I saw he and his parents on TV also. He was much better spoken than his parents and was emphatic about not having more chemo but like you say, when the end is near he might feel differently.
Have a relative in Eastern OR that knew a non resident ranch owner who was a Dr and she had one of those clinics in Mexico. Had this relative convinced it was the answer for cancer treatment. She died a little over two years ago of cancer. Guess it only worked for her patients.
A brother of mine named one of his kids Loam (no, not Loma, dirt). He named another one Yarrow Moon (loco weed). I now have a grand niece named Raven (euphemism for crow or black bird).
No, only for neglected or abused child hippies.
Not sure if you want this one; it's a pretty clear article and makes good comparisons.
So what if his name is weird. Just because people are "funny" doesn't mean they should have their rights taken away from them.
Plus, as it is noted on the thread, he doesn't use that name. I know people who used to be weirdos and gave their children strange names but have changed.
And should people with strange names have no say in the medical treatment of their kids?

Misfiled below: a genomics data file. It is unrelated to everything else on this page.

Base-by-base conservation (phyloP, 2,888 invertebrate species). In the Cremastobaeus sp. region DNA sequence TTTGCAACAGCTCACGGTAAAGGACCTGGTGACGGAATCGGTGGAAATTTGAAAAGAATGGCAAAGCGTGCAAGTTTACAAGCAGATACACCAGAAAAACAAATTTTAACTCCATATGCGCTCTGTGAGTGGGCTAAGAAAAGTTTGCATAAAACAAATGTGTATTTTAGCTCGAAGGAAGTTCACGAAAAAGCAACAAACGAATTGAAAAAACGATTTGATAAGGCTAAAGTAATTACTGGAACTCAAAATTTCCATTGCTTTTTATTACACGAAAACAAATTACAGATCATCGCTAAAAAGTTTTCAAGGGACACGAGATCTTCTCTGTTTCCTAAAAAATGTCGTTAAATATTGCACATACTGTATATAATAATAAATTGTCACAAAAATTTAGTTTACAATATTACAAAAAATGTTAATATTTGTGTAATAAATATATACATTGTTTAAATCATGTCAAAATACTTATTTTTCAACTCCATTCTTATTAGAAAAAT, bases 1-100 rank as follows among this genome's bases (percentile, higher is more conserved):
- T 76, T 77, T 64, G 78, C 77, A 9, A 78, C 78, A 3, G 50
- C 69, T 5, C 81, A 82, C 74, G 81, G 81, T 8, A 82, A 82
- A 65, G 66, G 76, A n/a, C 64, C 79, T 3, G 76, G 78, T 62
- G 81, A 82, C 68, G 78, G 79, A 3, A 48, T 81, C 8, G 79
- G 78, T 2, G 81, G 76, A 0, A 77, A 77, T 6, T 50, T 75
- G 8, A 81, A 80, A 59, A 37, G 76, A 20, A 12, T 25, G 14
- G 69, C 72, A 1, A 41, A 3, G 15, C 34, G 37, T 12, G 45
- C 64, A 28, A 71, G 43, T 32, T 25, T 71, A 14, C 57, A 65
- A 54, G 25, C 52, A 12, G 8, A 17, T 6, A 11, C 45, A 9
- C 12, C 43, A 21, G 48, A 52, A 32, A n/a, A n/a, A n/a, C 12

On another thread about this I told about a friend (28 years old) who died of this same kind of cancer. Actually, she died of chemotherapy, not the cancer, and it was not a good way to die. I vowed at that time never, ever to go for chemo. Maybe surgery, maybe even radiation if it had a good track record, but never chemo. I had another friend who went through horrible times with chemo, but succumbed to cancer anyway.
I don't see why families can't make these kinds of decisions themselves. Talk about the nanny state.
The child is suprisingly bright, well informed, well read, articulate, and very gracious in the face of outrageous governmental abuse.
He has already experienced the side effects of chemo and therefore speaks from experience.
For you to dismiss his valued judgement base on his research and experience based solely on your disdain for the the name he was given by someone else is, frankly, mystifying.
Lost my mother to lung cancer. She took chemo and showed some improvement. Then the doctors recommended radiation and that did her in. She lasted 4 months after diagnosis and I believe to this day that she would have made it much longer and had a better life value without any treatment.
We lost a family member two years ago only 4 months after she was diagnosed. She went fast because she decided not to have treatment.